This section provides a background of the Fund’s sole General Partner, Scot Wingo.

Scot Wingo

Welcome! I’m Scot Wingo, GP for the Tweener Fund. Since I conceived of the Tweener fund and will be managing the investments, I thought it would be important for me to share my background with you.

Personal Background

I’m from a small town in South Carolina, called Aiken. The most unusual aspect of my youth was my father was a computer programmer (which was pretty unusual in the 60’s and 70s) and also an entrepreneur (extremely rare). We had a DEC VAX in my house growing up and my Dad took his dog to work which in hind-sight were quite unusual, but I didn’t know that at the time.

I got my undergraduate degree in Computer Engineering from the University of South Carolina and then came to the Triangle to get my Masters in Computer Engineering from NC State.

Graduating in 1992, I moved to Danbury, CT to work for a startup. After 3yrs, I decided three things:

  1. Snow is not for me. (brrr)
  2. I missed living in the Triangle area.
  3. I had a passion to start my own business.

Startup Experience

Since 1995 I have started four startups;

  1. Stingray Software – 95-98 – Bootstrapped developer tool company. Grew to $12m ARR and sold to a public company called Rogue Wave Software.
  2. AuctionRover.com – 99-2000 – Venture-backed internet consumer company that provided an e-commerce on-line auction search engine. Acquired by Goto.com, who changed name to Overture and subseqently acquired by Yahoo!
  3. ChannelAdvisor – 2001-Present – Co-founder and CEO (thru ’15) and currently on board. ChannelAdvisor helps brands and retailers sell across the internet on channels such as marketplaces (eBay, Amazon, Alibaba, etc.) comparison shopping engines, and more. Took ChannelAdvisor public in May of 2013 (NYSE:ECOM). ChannelAdvisor is a > $100m ARR SaaS company with over 800 employees across the globe.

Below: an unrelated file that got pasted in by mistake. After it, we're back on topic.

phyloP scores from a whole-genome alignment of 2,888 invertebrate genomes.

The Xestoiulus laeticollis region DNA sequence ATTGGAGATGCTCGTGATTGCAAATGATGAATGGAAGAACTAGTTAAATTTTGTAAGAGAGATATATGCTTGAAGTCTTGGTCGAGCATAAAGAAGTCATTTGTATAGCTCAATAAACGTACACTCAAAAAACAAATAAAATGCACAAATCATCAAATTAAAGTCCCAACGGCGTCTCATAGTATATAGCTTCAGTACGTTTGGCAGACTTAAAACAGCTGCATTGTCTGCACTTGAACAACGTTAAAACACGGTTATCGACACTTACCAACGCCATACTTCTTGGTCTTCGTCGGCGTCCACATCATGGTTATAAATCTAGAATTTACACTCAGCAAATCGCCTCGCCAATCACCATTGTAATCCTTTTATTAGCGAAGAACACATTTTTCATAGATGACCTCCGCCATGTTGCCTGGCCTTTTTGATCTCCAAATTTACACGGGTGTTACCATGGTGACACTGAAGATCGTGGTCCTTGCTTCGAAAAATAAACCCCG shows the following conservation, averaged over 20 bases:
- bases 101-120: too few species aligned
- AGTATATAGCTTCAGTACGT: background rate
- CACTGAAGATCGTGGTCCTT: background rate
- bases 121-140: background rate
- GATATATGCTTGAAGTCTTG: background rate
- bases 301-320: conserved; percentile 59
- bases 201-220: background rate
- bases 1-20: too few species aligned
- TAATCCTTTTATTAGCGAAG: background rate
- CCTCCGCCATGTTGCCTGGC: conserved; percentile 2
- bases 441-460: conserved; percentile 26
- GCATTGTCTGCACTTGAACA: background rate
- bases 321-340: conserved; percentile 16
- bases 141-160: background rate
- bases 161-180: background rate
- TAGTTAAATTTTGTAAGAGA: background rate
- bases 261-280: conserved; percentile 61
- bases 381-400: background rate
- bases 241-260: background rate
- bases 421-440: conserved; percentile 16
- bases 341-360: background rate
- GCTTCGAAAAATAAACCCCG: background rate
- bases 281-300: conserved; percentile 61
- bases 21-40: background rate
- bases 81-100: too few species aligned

4. Spiffy – 2015 – Current – Co-founder and CEO (current) – At Spiffy, I’m taking the digital trends that swept through the retail landscape and building a company to leverage those same trends and technologies to disrupt the car-care industry.

Contributions to the Triangle Startup Ecosystem

If you’re keeping track, I’ve been in the Triangle for ~26yrs. I’ve lived in Durham, Cary and now reside in Raleigh. In my first company, Stingray, I had several mentors I met via the NCSU entrepreneurship enthusiasts including Richard Holcomb, Walter Daniels, Chris Evans and Dr. Tom Miller. These folks were always available and asked nothing for their extremely valuable insights other than a commitment to keep paying it forward.

When folks move to the Triangle or outsiders ask about the culture of our startup ecosystem, that’s it in a nutshell – we help each other without hesitation. We’re always paying it forward. Other ecosystems are transactional – e.g. “Give me a quarter point of your equity and I’ll try and help out”. Not the Triangle.

I told this to the N+O (look in the media section) and I’ll repeat it here. A lot of successful startup founders have the mindset that we’re in a zero-sum game. So they climb the ladder of success, open the window and pull up the ladder. In the Triangle, we have a long history of generations of successful founders, climbing the window, opening the window and then throwing down more ladders to the next generation. That’s how we’ll make the Triangle one of the top startup ecosystems- by building it with our culture that may take longer, but we believe is superior to the alternative.